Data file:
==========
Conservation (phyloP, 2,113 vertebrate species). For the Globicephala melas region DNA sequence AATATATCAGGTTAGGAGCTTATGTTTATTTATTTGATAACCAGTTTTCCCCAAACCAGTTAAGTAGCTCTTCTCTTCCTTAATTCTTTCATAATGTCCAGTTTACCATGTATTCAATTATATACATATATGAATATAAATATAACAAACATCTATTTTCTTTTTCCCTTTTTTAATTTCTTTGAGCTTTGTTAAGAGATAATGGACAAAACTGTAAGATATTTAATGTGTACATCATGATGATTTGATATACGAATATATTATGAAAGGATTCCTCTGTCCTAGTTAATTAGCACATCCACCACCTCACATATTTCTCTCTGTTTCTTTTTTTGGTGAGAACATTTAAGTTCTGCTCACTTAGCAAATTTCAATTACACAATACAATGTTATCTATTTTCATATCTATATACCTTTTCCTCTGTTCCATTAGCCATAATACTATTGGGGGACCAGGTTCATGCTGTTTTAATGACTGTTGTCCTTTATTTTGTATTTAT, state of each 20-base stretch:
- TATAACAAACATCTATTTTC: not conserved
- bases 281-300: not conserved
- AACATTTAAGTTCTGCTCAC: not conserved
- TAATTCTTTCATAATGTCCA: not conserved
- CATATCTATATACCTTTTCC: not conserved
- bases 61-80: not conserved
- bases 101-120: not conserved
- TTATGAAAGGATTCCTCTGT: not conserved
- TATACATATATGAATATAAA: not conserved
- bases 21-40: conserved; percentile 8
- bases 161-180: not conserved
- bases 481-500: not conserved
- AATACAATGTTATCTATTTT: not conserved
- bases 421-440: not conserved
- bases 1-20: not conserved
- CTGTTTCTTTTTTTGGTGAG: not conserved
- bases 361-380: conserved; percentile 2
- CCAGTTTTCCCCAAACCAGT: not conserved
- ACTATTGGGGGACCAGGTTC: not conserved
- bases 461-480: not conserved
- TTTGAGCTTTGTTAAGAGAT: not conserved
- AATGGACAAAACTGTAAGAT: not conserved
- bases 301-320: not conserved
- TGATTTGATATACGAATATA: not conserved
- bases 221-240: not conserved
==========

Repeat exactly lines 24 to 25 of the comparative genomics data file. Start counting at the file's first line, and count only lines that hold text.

- bases 301-320: not conserved
- TGATTTGATATACGAATATA: not conserved